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Pedagogy - Psychology - 31.03.2021
More support needed for two children in every class with hidden language disorder
Research from Bath psychologists suggests schools could introduce quieter alternatives to playtime to help children with Developmental Language Disorder. Last updated on Wednesday 31 March 2021 Children with a common but regularly undiagnosed disorder affecting their language and communication are likely to be finding the transition back to school post-lockdown harder than most, according to a team of psychologists.

Pedagogy - Health - 26.03.2021
Bristol primary school pupils become scientists for a day
Bristol primary school pupils become scientists for a day
Pupils at a Bristol school became scientists for a day to understand more about how PCR testing works to diagnose for COVID-19. Four Acres Academy is one of many local schools that are taking part in a ground-breaking University of Bristol research project to increase researchers understanding of infection patterns of COVID-19 in children.

Pedagogy - 26.03.2021
Global evidence for how EdTech can support pupils with disabilities is ’thinly spread’, report finds
An "astonishing"ádeficit of data about how the global boom in educational technology could help pupils with disabilities in low and middle-income countries has been highlighted in a new report.

Pedagogy - 26.03.2021
Global evidence for how EdTech can support pupils with disabilities is ’thinly spread’
An 'astonishing' deficit of data about how the global boom in educational technology could help pupils with disabilities in low and middle-income countries has been highlighted in a. Despite widespread optimism that educational technology, or 'EdTech', can help to level the playing field for young people with disabilities, the study found a significant shortage of evidence about which innovations are best-positioned to help which children, and why; specifically in low-income contexts.

Pedagogy - 10.03.2021
Being born small doesn’t tend to disadvantage IVF babies’ cognitive development
Children conceived through medically assisted reproduction who are born small do just as well in cognitive tests during childhood and adolescence as naturally conceived children who are born a normal weight, finds a new study led by UCL researchers.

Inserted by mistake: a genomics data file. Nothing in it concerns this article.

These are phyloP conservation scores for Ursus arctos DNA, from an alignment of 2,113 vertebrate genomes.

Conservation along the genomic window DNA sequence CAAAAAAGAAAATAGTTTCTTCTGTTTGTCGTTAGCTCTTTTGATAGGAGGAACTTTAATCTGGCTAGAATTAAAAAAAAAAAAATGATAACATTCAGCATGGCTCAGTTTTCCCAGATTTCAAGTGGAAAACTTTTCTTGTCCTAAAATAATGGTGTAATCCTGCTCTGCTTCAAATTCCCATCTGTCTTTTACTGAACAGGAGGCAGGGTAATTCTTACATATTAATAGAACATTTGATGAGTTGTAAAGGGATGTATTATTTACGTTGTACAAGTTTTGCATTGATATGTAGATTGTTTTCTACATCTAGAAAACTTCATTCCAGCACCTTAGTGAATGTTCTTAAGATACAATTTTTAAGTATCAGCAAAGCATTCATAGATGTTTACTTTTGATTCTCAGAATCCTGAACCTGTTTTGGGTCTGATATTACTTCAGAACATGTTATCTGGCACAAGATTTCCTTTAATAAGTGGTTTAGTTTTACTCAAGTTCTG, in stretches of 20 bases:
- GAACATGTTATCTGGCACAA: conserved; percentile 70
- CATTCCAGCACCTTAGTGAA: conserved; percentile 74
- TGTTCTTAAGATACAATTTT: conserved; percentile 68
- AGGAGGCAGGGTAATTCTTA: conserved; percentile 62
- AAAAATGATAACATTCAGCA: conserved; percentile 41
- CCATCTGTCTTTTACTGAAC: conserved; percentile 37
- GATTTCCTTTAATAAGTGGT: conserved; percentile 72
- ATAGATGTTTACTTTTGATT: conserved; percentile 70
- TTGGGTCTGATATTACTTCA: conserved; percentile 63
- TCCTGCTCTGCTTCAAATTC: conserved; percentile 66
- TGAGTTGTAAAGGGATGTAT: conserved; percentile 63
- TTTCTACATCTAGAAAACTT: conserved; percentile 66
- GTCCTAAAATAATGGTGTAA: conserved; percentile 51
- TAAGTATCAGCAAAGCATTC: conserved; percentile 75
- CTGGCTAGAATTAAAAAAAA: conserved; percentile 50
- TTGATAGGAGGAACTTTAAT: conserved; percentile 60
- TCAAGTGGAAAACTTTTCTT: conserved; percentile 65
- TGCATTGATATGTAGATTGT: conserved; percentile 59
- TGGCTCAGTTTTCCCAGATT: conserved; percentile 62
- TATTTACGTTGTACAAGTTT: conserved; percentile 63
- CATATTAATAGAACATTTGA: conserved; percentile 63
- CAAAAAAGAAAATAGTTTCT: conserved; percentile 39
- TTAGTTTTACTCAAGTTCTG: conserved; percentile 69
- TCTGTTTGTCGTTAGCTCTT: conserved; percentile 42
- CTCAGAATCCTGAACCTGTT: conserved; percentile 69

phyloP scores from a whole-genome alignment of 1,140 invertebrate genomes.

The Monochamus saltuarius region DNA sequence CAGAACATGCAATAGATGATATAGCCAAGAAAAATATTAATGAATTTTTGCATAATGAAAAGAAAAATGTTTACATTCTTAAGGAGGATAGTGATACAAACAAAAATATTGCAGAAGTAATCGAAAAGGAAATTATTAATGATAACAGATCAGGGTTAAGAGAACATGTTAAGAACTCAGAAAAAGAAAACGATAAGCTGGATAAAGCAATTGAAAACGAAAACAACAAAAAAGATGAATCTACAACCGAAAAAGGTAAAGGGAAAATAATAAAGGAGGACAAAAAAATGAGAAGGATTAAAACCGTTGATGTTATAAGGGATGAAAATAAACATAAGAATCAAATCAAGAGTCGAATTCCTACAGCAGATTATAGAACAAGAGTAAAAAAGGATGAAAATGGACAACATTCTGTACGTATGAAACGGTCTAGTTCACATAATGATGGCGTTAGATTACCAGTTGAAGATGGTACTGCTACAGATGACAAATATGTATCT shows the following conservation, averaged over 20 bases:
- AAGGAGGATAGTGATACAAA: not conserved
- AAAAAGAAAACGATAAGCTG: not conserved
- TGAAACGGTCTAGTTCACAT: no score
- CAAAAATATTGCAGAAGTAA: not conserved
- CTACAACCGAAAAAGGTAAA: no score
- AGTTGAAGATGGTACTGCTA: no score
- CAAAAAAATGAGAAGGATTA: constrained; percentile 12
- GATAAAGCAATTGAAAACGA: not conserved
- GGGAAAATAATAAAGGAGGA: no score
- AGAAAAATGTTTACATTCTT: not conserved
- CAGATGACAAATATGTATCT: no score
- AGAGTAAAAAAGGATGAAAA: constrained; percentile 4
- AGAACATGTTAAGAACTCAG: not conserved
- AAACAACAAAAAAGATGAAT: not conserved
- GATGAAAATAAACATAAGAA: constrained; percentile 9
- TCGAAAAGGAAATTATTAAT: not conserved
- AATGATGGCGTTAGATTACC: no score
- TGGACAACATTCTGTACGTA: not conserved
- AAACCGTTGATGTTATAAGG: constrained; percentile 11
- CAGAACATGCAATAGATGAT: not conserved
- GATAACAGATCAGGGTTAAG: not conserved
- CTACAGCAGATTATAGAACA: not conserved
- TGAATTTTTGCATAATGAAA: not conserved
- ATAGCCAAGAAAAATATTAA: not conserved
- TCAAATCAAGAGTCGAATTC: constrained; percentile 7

Health - Pedagogy - 10.02.2021
Wider lockdown key to preventing Covid-19 surge if schools reopen
Wider restrictions must remain in place if schools reopen in March in order to keep the epidemic's R number below 1 in the UK, a new UCL-led modelling study suggests. The pre-print study, published on the site medRxiv, suggested that reopening schools to all pupils in some form on March 8 may lead to an increase in cases but that, if a broader lockdown remained, it was unlikely to cause the R rate to go above 1 and lead to the epidemic growing again.

Pedagogy - Psychology - 03.02.2021
Teaching pupils empathy measurably improves their creative abilities
Teaching pupils empathy measurably improves their creative abilities
Teaching children in a way that encourages them to empathise with others measurably improves their creativity, and could potentially lead to several other beneficial learning outcomes, new research suggests. We clearly awakened something in these pupils by encouraging them to think about the thoughts and feelings of others Helen Demetriou The findings are from a year-long University of Cambridge study with Design and Technology (D&T) year 9 pupils (ages 13 to 14) at two inner London schools.

Pedagogy - 02.02.2021
Why learning, not rewards, may be the key to happiness
Dr Bastien Blain (UCL Queen Square Institute of Neurology) co-authors an article on his new research, which finds how we learn about our world may be more important for how we feel than the rewards we actually receive. Our obsession with happiness isn't as modern as it may seem. Philosophers from Aristotle to Jeremy Bentham have all argued that subjective wellbeing is crucial.

Pedagogy - 12.01.2021
Family court decisions distorted by misuse of key research, say experts
Family courts are misunderstanding and misusing research around how children form close relationships with their caregivers, say an international group of experts. The decisions reached by family courts can have a major impact on a child's life, but as we've seen, these decisions may be based on incorrect understanding and assumptions Robbie Duschinsky Seventy experts from across the globe argue that widespread misunderstandings around attachment research have hampered its accurate implementation, with potentially negative consequences for decisions in family courts.

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